top of page
  • Writer's pictureTrevor Greenway

Farm Point seniors' home finally a go

After more than 14 years of fundraising, planning and jumping through myriad governmental hoops, shovels have finally hit the ground for Farm Point’s long-awaited seniors’ home.

Within a year and a half, 12 ground-floor apartments will sprout up at La Résidence du Petit Bois just off River Road in Farm Point — nine one-bedroom units and three three-bedroom units, allowing a small group of seniors in Chelsea to grow old in their own municipality.

“Well, it was pretty exciting to be wearing that hat,” said Chelsea Housing Corporation (CHC) president Céline Brault, referring to the hard hat she wore during a recent visit to the future seniors’ home. Construction officially began on the facility in late September. “It’s pretty exhilarating, for sure.”

To give you an idea of just how long this project has been on the books, Brault had just been elected as municipal councillor under then-mayor Carol Green in 2009 when she got the ball rolling on a senior’s residence in Farm Point. Since then, the CHC has been navigating a decade of governmental red tape that forced them back to the drawing board several times to adhere to the strict regulations that were constantly changing. The project was entirely halted for three years between 2014 and 2017 after the province put a moratorium on permits for seniors’ homes following a tragic fire that killed 32 seniors in a home in L’Isle-Verte in 2014.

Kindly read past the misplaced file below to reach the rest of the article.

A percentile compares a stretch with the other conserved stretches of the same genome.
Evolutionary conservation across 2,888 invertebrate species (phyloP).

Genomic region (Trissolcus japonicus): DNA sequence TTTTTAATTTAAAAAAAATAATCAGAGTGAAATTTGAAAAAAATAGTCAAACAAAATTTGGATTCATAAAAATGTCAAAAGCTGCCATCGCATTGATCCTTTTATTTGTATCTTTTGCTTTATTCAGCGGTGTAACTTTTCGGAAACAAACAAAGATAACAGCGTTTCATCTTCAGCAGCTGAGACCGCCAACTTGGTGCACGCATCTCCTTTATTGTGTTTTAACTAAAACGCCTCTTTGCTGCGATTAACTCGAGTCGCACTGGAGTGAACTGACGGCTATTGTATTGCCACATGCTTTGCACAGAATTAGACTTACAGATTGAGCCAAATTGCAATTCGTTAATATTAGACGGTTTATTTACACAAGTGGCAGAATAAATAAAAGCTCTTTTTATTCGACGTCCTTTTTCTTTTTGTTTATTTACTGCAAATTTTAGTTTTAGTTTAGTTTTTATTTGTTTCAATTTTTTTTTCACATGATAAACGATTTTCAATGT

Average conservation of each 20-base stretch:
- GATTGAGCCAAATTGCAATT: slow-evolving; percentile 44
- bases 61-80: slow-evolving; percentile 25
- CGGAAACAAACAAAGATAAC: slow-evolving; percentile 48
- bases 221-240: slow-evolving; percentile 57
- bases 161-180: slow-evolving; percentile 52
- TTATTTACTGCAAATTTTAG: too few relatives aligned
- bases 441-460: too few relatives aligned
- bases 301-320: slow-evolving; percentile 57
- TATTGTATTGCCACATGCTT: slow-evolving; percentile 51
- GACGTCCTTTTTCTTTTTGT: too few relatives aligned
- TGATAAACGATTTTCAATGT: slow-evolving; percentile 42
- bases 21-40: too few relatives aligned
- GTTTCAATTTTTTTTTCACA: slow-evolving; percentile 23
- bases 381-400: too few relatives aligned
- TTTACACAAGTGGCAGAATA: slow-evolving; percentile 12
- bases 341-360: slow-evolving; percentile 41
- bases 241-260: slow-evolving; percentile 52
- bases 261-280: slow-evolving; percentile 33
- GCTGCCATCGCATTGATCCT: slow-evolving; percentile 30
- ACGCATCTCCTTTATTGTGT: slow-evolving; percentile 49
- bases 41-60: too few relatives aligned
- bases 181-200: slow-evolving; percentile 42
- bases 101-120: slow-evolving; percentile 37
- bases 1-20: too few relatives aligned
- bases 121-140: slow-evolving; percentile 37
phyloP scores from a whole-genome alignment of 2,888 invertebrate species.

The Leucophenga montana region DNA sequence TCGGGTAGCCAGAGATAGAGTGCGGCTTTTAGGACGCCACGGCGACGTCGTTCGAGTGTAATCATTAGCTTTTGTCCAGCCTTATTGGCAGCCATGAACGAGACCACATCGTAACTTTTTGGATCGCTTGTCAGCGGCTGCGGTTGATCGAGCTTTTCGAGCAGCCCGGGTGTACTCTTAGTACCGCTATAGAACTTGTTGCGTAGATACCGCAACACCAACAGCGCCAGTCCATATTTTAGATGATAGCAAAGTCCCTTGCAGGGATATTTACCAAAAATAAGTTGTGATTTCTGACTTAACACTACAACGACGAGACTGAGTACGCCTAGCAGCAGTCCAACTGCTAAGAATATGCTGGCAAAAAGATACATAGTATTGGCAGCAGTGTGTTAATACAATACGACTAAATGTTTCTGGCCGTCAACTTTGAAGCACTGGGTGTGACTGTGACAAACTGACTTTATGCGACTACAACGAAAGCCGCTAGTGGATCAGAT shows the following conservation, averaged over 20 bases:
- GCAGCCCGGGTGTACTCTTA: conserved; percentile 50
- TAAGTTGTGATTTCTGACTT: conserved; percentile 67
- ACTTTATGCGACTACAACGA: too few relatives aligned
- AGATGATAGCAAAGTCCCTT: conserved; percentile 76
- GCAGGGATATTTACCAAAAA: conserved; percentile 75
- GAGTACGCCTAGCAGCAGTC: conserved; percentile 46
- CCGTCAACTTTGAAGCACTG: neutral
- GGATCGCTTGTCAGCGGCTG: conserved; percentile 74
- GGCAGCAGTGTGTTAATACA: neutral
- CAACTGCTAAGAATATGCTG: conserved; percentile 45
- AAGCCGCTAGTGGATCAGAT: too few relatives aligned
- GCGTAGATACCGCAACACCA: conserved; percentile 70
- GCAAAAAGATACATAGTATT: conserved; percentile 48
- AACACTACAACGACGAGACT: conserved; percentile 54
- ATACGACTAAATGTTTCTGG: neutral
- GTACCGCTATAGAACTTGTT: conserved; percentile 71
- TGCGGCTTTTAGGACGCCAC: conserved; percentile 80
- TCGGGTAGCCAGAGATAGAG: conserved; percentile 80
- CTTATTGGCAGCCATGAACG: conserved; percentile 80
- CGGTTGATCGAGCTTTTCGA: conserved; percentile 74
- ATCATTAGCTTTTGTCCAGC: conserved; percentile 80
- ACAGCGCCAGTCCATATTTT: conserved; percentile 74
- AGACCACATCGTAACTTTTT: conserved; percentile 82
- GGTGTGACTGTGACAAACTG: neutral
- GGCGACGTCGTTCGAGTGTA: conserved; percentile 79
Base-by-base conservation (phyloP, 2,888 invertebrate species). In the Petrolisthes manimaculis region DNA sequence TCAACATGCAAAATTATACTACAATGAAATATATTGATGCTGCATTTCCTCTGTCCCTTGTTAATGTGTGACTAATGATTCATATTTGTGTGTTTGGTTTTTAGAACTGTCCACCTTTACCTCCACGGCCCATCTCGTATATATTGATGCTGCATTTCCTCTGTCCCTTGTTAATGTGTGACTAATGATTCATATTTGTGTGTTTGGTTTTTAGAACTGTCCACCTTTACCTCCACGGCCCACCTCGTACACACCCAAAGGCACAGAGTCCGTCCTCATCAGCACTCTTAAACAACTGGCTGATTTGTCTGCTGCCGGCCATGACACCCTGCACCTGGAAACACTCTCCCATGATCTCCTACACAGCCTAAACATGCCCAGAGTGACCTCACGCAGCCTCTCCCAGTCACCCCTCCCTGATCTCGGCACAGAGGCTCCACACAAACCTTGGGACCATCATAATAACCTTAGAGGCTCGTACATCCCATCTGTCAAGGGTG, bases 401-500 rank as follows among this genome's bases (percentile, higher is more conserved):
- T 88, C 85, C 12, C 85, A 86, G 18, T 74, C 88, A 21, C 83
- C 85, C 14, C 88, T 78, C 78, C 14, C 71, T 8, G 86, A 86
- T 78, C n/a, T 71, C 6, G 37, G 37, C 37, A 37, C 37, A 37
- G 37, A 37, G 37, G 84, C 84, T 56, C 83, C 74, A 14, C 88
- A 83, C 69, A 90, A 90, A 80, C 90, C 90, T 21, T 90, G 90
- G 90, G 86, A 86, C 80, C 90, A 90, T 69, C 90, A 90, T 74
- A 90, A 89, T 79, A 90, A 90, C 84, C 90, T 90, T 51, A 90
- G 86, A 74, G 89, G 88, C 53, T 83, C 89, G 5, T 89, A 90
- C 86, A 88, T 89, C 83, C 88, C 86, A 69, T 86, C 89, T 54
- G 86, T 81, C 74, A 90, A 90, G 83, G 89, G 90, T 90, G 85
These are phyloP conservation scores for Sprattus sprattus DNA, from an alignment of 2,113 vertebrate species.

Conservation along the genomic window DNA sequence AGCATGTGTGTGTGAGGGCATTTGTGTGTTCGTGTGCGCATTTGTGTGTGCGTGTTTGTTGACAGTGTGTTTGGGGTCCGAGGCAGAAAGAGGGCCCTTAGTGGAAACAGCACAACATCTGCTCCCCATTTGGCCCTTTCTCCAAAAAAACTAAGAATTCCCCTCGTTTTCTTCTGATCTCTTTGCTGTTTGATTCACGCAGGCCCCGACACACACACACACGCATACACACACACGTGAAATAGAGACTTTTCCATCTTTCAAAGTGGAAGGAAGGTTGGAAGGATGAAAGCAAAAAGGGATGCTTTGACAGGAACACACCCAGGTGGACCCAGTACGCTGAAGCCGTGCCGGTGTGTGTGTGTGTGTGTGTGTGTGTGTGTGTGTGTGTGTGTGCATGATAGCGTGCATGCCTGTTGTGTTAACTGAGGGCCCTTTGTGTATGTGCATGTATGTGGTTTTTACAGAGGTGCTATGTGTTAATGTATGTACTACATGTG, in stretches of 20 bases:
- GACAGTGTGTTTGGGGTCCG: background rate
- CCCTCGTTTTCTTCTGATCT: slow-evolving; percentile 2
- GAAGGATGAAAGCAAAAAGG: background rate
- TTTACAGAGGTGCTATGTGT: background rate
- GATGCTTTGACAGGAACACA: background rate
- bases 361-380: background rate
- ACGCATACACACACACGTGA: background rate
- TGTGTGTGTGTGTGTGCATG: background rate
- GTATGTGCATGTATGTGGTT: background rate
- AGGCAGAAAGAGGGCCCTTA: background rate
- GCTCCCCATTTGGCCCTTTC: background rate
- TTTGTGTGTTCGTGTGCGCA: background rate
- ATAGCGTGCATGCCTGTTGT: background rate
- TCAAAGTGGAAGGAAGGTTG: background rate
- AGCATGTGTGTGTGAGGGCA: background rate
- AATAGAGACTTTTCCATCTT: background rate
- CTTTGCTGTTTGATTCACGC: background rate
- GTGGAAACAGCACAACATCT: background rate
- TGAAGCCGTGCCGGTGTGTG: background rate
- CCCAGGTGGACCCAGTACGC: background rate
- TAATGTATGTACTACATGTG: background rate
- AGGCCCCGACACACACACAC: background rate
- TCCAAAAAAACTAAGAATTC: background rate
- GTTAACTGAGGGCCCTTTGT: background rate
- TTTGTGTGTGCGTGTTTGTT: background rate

La Résidence du Petit Bois will be the first-ever seniors’ home in Chelsea — one that’s long overdue for aging seniors.

Social development organization La Table de développement social des Collines-de-l’Outaouais (TDSCO) released a MRC des Collines housing report in 2021 that revealed there are just 162 private and social-housing units for seniors in the region. That same report compared the infrastructure to the region’s 6,400 residents over 65, illustrating the need for a local housing strategy.

Brault said that several seniors on the original waiting list for a spot at the home have since died, become seriously ill or moved out of the area because the project was delayed so many times. However, she hopes the CHC, which will manage the facility, can tailor the application criteria to prioritize those who most need it.

“What happens to people over the course of time who have had to leave because they either just couldn’t keep up with the upkeep of their house, or they couldn’t afford it and now they’re living in Hull?” she said. “What priority are we going to give to those people to come back to the community they lived in and helped to create and build for many years?”

This application criteria and other administrative items will be up for discussion at the home’s AGM this coming November, and Brault said she hopes to be able to recruit a new roster of volunteer board members to help see the project through. She said there will also be a separate information session to outline application criteria in the coming weeks or months.

Brault said she has been muzzled by government officials on the final price tag of the seniors’ home, but added that it is “considerably higher” than the initial $4.2 million quote. Brault added that rent subsidies will be available for residents, which will be based on the income of each individual. She also couldn’t say what the base rent would be until government officials hold a ground-breaking ceremony some time this fall.

“What I can say is that the rents are well below the average rent for the region,” added Brault.


bottom of page